• If you haven’t spoken to them in at least 2 years, cut them off your guest list! This is not a time to feel guilty or make amends.You’re not an expert wedding planner and that’s ok!! (We would be concerned if you were, as this isn’t an industry for repeats – at least not at the same venue). Ask questions, dig deep on the details if they’re important to you, request advice from your planner (and please take it, they have good intentions and have seen it go terribly wrong before) and don’t be afraid to speak up for what you want.
  • Don’t forget to go on a date with your S.O. every so often throughout the planning. process, if not regularly. Take time to re-center and remember why you’re doing all of this in the first place. Trust us, it makes for a happy bride and groom!
  • In our experience, the happiest couples are those with a 4-8 month engagement. It’s not so quick that you can’t focus on what you want and feel rushed, but it’s not too long that it causes you to pull your hair out you’re so excited on your wedding day. Those with too long of a planning timeline lose excitement along the way and “just want it to be done already!”.
  • Please be sure to eat and drink something while you get ready on the big day. Nerves will be high and you may not want to, but it will set you up for success. Plenty of water and vitamin-rich snacks like bananas and almonds are the key to staying cool, calm and collected, ready for a night you’ll never forget!0612_fosina_161001
  • Not a fan of dancing in front of people? Or nervous about getting emotional during your special dances? Let your DJ/band leader and/or Planner know ahead of time that you’d like to dance for just a minute or so of the selected song, not the whole 4 minutes. They will fade in/out and no one will ever know!
  • Getting married on the beach is a beautiful and unforgettable way to tie the knot. A small but significant detail you may not think of when planning is how to remove sand from your guests’ feet after the ceremony (especially for those ladies in heels). We recommend providing some large/wide paint brushes for when they get off the beach to dry-wipe their feet off with, instead of getting them wet with water and having to dry them off. Cute and practical!20120526_aliandjustin_0140.jpg
  • Don’t overspend on the pretty things and leave little room in your budget for a nice meal. Making food and beverage cuts can damage the overall impression of your wedding, and it’s been proven that your guests will talk about food and beverage first before the silver embossed thank you cards or customized cocktail napkins.
  • Wondering how many people to plan for at the After Party? After assessing your guest list ratio of young folks vs. older guests, a good range to expect is 60-80% of the total guest count. It’s always better to have some extra food for hungry folks who may not have prioritized eating at your reception, plus it’s been a few hours, than to run out of food as the last impression. After all, alcohol is being served and you need to think about keeping your guests safe with food in their bellies!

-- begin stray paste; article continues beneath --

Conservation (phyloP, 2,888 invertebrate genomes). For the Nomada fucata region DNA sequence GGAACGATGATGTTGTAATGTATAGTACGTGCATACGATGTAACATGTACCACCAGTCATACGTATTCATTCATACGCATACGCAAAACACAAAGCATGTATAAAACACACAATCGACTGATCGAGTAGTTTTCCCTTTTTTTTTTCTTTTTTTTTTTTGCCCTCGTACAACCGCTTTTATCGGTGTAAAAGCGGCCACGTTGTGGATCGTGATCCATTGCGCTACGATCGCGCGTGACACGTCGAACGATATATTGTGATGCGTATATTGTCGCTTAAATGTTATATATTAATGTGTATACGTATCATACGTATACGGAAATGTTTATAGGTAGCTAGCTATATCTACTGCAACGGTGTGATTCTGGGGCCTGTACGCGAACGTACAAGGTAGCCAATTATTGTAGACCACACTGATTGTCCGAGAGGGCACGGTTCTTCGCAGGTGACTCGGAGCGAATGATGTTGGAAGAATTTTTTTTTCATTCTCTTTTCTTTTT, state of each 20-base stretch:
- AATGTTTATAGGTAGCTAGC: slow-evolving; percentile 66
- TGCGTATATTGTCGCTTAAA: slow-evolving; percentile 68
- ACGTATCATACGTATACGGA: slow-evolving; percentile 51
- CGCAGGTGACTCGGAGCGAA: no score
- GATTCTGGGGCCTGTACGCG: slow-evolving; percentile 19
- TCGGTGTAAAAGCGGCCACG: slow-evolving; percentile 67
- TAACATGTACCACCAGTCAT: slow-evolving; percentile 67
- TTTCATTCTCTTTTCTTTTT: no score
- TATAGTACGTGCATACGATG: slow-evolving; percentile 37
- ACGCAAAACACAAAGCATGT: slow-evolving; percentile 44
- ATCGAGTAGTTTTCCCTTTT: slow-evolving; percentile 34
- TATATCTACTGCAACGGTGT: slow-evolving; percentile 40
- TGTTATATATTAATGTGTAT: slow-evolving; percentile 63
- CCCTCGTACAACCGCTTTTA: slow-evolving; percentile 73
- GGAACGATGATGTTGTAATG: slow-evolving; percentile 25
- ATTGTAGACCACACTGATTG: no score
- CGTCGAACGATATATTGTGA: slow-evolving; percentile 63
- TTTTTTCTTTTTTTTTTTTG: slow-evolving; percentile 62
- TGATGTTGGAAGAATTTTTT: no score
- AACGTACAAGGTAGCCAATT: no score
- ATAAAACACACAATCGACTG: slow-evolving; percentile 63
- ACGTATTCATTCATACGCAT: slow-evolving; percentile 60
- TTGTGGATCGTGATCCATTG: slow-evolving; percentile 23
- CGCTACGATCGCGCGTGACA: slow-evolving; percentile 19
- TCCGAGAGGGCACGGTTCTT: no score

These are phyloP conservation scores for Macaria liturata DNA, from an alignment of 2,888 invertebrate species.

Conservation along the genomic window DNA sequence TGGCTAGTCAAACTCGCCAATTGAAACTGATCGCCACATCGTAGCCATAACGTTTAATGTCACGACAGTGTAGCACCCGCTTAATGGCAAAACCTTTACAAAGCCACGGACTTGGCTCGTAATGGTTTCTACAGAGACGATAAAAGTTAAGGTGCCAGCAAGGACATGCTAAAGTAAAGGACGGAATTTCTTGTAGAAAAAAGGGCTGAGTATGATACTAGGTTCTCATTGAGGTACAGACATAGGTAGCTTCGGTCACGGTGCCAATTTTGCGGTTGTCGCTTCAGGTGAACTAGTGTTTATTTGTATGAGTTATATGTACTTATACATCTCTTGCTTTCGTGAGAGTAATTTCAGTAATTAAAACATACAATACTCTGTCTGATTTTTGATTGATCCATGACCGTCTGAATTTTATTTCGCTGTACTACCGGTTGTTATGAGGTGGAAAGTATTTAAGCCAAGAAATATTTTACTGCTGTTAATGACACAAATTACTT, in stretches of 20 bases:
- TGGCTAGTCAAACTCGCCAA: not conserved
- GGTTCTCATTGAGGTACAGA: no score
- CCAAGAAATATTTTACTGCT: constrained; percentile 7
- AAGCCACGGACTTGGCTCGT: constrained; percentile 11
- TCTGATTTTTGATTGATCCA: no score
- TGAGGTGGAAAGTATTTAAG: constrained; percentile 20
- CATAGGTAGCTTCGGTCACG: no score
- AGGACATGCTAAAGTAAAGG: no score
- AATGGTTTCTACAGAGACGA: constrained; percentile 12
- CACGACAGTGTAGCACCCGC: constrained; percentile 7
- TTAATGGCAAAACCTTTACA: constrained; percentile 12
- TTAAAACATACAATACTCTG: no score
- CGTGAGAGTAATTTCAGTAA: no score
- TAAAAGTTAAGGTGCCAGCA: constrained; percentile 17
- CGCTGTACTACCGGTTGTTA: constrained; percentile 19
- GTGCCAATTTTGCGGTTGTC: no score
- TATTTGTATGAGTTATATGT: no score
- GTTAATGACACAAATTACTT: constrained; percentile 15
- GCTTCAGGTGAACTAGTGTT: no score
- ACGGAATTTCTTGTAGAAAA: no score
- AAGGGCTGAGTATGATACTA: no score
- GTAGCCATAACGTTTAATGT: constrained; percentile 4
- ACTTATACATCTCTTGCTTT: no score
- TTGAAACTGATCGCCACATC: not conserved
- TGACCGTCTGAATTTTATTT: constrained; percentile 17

• Don’t just “Reserve” the front row of seats at your ceremony site – some family members will not know if they are a part of this ambiguous group or not. Let us know ahead of time exactly who is included in these seats and even request name tags for specific seats so there’s no guess work during the processional.View More:
  • Assign a point of contact for the night, other than yourselves. Your planner will know when to approach you, but typically things can be handled without interrupting you on such a special night. For example, when the photographer needs your Uncle Chip for a picture and he can’t be found, it’s helpful to have a family representative handy to find him more quickly than your planner would. This person is also helpful when packing up your items at the end of the night to ensure you get your belongings.
  • If something is important to you, discuss it with your planner in advance of the wedding so they are on the same page with you and can suggest the best plan of action. They are responsible for orchestrating the event and can make your dreams a reality, or suggest a better alternative that’s more successful from their experience. Don’t be shy! We don’t know how to make a wish come true if you don’t share it with us.Bassett_Kim Coastal Shots (27)